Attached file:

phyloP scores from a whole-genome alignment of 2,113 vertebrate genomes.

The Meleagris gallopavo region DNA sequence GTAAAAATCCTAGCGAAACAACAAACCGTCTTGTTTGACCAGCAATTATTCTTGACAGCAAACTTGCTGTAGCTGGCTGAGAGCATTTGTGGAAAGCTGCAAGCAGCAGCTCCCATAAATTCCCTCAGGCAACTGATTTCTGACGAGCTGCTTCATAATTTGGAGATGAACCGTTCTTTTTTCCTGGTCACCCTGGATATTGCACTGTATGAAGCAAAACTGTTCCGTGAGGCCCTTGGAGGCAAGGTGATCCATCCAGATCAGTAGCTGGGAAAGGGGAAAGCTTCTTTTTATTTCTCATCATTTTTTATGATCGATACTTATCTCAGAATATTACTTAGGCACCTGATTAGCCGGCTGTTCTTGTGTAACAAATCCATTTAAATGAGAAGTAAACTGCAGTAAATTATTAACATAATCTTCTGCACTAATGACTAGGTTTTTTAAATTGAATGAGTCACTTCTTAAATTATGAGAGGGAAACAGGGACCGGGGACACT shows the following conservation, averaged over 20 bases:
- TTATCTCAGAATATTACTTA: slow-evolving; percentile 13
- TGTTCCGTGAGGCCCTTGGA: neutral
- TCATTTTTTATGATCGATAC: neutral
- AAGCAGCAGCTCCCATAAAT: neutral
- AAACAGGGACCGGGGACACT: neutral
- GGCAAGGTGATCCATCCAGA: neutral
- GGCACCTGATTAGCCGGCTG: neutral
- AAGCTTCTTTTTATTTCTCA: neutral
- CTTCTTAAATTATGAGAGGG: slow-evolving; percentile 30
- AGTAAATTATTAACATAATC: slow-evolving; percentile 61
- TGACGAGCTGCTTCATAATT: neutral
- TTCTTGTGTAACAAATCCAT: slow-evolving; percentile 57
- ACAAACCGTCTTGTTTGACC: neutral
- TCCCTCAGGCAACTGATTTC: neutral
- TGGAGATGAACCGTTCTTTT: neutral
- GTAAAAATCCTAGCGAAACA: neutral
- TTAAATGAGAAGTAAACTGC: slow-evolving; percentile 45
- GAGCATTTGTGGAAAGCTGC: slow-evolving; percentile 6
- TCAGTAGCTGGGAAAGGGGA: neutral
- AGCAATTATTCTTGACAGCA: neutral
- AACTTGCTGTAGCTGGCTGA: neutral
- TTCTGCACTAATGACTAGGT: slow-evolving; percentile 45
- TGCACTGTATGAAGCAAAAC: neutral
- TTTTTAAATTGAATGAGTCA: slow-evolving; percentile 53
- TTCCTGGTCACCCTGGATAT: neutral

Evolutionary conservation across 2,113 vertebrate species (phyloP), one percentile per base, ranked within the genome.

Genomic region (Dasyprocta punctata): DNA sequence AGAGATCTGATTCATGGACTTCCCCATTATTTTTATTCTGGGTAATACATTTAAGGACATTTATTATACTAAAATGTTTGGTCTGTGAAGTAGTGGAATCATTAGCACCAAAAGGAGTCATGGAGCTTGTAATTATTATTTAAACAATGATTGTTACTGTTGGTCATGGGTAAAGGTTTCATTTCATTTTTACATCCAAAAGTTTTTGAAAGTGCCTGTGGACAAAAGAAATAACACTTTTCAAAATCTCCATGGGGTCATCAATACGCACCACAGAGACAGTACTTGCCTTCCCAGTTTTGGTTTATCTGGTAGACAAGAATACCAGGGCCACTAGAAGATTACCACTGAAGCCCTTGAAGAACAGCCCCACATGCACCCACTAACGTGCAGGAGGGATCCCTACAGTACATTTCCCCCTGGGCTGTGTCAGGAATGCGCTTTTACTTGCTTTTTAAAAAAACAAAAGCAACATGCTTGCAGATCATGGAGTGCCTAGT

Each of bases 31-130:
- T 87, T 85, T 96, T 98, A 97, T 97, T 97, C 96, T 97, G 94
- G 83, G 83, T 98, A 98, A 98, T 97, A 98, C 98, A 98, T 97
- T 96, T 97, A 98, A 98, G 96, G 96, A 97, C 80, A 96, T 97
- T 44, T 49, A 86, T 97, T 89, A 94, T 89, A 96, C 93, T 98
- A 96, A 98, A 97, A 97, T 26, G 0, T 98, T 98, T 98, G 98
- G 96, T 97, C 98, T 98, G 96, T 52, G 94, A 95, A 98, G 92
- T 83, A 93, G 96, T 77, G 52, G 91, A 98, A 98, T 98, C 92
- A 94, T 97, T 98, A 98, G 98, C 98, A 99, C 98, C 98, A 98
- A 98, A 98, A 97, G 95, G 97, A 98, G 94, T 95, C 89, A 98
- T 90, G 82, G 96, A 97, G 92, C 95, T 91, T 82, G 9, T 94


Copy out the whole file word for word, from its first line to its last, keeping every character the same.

phyloP scores from a whole-genome alignment of 2,113 vertebrate genomes.

The Meleagris gallopavo region DNA sequence GTAAAAATCCTAGCGAAACAACAAACCGTCTTGTTTGACCAGCAATTATTCTTGACAGCAAACTTGCTGTAGCTGGCTGAGAGCATTTGTGGAAAGCTGCAAGCAGCAGCTCCCATAAATTCCCTCAGGCAACTGATTTCTGACGAGCTGCTTCATAATTTGGAGATGAACCGTTCTTTTTTCCTGGTCACCCTGGATATTGCACTGTATGAAGCAAAACTGTTCCGTGAGGCCCTTGGAGGCAAGGTGATCCATCCAGATCAGTAGCTGGGAAAGGGGAAAGCTTCTTTTTATTTCTCATCATTTTTTATGATCGATACTTATCTCAGAATATTACTTAGGCACCTGATTAGCCGGCTGTTCTTGTGTAACAAATCCATTTAAATGAGAAGTAAACTGCAGTAAATTATTAACATAATCTTCTGCACTAATGACTAGGTTTTTTAAATTGAATGAGTCACTTCTTAAATTATGAGAGGGAAACAGGGACCGGGGACACT shows the following conservation, averaged over 20 bases:
- TTATCTCAGAATATTACTTA: slow-evolving; percentile 13
- TGTTCCGTGAGGCCCTTGGA: neutral
- TCATTTTTTATGATCGATAC: neutral
- AAGCAGCAGCTCCCATAAAT: neutral
- AAACAGGGACCGGGGACACT: neutral
- GGCAAGGTGATCCATCCAGA: neutral
- GGCACCTGATTAGCCGGCTG: neutral
- AAGCTTCTTTTTATTTCTCA: neutral
- CTTCTTAAATTATGAGAGGG: slow-evolving; percentile 30
- AGTAAATTATTAACATAATC: slow-evolving; percentile 61
- TGACGAGCTGCTTCATAATT: neutral
- TTCTTGTGTAACAAATCCAT: slow-evolving; percentile 57
- ACAAACCGTCTTGTTTGACC: neutral
- TCCCTCAGGCAACTGATTTC: neutral
- TGGAGATGAACCGTTCTTTT: neutral
- GTAAAAATCCTAGCGAAACA: neutral
- TTAAATGAGAAGTAAACTGC: slow-evolving; percentile 45
- GAGCATTTGTGGAAAGCTGC: slow-evolving; percentile 6
- TCAGTAGCTGGGAAAGGGGA: neutral
- AGCAATTATTCTTGACAGCA: neutral
- AACTTGCTGTAGCTGGCTGA: neutral
- TTCTGCACTAATGACTAGGT: slow-evolving; percentile 45
- TGCACTGTATGAAGCAAAAC: neutral
- TTTTTAAATTGAATGAGTCA: slow-evolving; percentile 53
- TTCCTGGTCACCCTGGATAT: neutral

Evolutionary conservation across 2,113 vertebrate species (phyloP), one percentile per base, ranked within the genome.

Genomic region (Dasyprocta punctata): DNA sequence AGAGATCTGATTCATGGACTTCCCCATTATTTTTATTCTGGGTAATACATTTAAGGACATTTATTATACTAAAATGTTTGGTCTGTGAAGTAGTGGAATCATTAGCACCAAAAGGAGTCATGGAGCTTGTAATTATTATTTAAACAATGATTGTTACTGTTGGTCATGGGTAAAGGTTTCATTTCATTTTTACATCCAAAAGTTTTTGAAAGTGCCTGTGGACAAAAGAAATAACACTTTTCAAAATCTCCATGGGGTCATCAATACGCACCACAGAGACAGTACTTGCCTTCCCAGTTTTGGTTTATCTGGTAGACAAGAATACCAGGGCCACTAGAAGATTACCACTGAAGCCCTTGAAGAACAGCCCCACATGCACCCACTAACGTGCAGGAGGGATCCCTACAGTACATTTCCCCCTGGGCTGTGTCAGGAATGCGCTTTTACTTGCTTTTTAAAAAAACAAAAGCAACATGCTTGCAGATCATGGAGTGCCTAGT

Each of bases 31-130:
- T 87, T 85, T 96, T 98, A 97, T 97, T 97, C 96, T 97, G 94
- G 83, G 83, T 98, A 98, A 98, T 97, A 98, C 98, A 98, T 97
- T 96, T 97, A 98, A 98, G 96, G 96, A 97, C 80, A 96, T 97
- T 44, T 49, A 86, T 97, T 89, A 94, T 89, A 96, C 93, T 98
- A 96, A 98, A 97, A 97, T 26, G 0, T 98, T 98, T 98, G 98
- G 96, T 97, C 98, T 98, G 96, T 52, G 94, A 95, A 98, G 92
- T 83, A 93, G 96, T 77, G 52, G 91, A 98, A 98, T 98, C 92
- A 94, T 97, T 98, A 98, G 98, C 98, A 99, C 98, C 98, A 98
- A 98, A 98, A 97, G 95, G 97, A 98, G 94, T 95, C 89, A 98
- T 90, G 82, G 96, A 97, G 92, C 95, T 91, T 82, G 9, T 94